Party-switching Sen. Arlen Specter and U.S. Rep. Joe Sestak previewed the themes of their probable primary battle last night in back-to-back appearances at a meeting of the Delaware County Democratic Party’s executive committee in Broomall.
Sestak got a standing ovation from the crowd of about 100 packed into the Marple Library, in the heart of his political base. Specter received a polite reception – and some sharp questions - as he sought to reassure the party leaders and activists in attendance that he would stand up for Democratic values in the Senate.
Nearly two months ago, Specter abruptly jumped from Republican to Democrat, acknowledging that he could not accept the likelihood that voters in an increasingly conservative GOP would discard his 29-year Senate career as a leading moderate in next year’s primary. The last straw for many Republicans: Specter’s crucial vote for President Obama’s $787 billion economic stimulus.
Immediately after the switch, Obama, Vice President Biden and Gov. Rendell endorsed Specter for re-election in 2010 as a Democrat.
Sestak, in his second term in the House, is ramping up a challenge to Specter, arguing that the party establishment should not force an inauthentic Democrat down Pennsylvania voters’ throats for the sake of expedience.
“People almost laugh at me at this point, but I am getting in this race,” Sestak said last night. “I’m a Catholic and I understand conversions…but there has to be a choice.”
In his remarks, Specter stressed the stimulus vote – “a helluva vote, the biggest vote of my life” – and instances of bucking Republican orthodoxy over the years, including his championing of stem cell research and 1987 blocking of right-wing Supreme Court nominee Robert Bork. He referred repeatedly to his White House and gubernatorial endorsements while asserting that he never asked to be handed the Democratic nomination.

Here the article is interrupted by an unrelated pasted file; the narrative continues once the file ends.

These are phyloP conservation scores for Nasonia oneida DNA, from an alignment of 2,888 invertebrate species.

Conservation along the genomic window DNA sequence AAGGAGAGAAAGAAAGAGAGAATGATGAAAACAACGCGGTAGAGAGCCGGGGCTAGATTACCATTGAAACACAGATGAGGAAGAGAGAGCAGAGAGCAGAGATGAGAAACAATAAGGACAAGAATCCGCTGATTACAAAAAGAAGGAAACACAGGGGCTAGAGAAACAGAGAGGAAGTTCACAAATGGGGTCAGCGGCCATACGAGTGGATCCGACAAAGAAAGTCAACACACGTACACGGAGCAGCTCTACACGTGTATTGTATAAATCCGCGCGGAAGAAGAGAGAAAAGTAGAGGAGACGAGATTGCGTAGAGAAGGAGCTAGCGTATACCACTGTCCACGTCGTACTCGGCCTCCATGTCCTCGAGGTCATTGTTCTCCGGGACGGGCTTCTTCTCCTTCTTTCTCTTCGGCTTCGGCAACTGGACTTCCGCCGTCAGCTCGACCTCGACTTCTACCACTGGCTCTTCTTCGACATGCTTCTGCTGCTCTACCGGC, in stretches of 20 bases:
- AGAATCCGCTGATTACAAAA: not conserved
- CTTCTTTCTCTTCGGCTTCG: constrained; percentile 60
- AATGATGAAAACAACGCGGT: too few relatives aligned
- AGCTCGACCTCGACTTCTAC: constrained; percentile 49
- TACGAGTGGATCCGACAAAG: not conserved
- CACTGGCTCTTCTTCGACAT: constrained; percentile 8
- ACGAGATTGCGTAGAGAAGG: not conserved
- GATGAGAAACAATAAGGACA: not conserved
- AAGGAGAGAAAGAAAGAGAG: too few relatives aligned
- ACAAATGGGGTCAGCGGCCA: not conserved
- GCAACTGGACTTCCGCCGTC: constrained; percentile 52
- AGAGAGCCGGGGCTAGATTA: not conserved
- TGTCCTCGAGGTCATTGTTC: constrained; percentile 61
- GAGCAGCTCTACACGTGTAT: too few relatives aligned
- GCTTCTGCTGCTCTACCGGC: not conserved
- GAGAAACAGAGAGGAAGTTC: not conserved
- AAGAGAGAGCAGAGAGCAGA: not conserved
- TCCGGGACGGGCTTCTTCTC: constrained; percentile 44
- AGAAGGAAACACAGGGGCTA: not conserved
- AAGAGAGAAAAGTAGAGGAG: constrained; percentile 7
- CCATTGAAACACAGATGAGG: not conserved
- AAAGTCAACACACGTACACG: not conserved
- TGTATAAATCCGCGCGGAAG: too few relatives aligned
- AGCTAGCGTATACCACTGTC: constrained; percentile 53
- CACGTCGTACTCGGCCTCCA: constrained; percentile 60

“Should I turn down Ed Rendell’s support? Should I turn down Vice President Biden’s support?” Specter said. “But for (Sestak) to say that his reason for running is I’ve been anointed – it’s just not so.” He added, “I’m ready to roll and rumble.”
Sestak mixed praise of Specter’s long service with barbs about his record, including his role in installing conservative justices Clarence Thomas, Samuel Alito and John Roberts on the Supreme Court, as well as support for Bush’s tax cuts for the rich and the Iraq war.
“I honestly think change means change,” said Sestak, a retired Navy rear admiral. “I believe it means having new ideas and the energy to execute them, through 2016.”
Specter faced some skeptical questions from the party leaders and the audience, especially over his opposition to so-called “card check” legislation that would allow unions to organize a shop if a majority of workers petitions to certify the union. Specter says he wants union certification to be decided by private ballot, as it is now, and told his audience he is among a group of lawmakers working on a compromise that would make it easier for unions to grow yet preserve the secrecy of the voting booth.
Peter Halloran, a union sprinkler fitter from Ridley Township, was not buying it, pointing out that two years ago Specter had voted to cut off Senate debate that was blocking an identical version of the bill in order to bring it to a vote.
“So you voted to bring it forward and then you were going to vote against it?” said Halloran, 33. “That doesn’t make sense.”
As Specter tried to explain the ins and outs of the Senate, Halloran grew frustrated. “This is the main question for the working people in this party – unlike you, the people who work for a living,” he said.
“We all work for a living,” Specter said.
“You’ve worked for the government for 40 years, what are you worried about a pension, health care?” Halloran responded.
At the end of the event, Specter said, “This is just the beginning of a dialogue. I understand it’s something new for you to be asked to support Arlen Specter when you’ve been working for three decades to beat me.”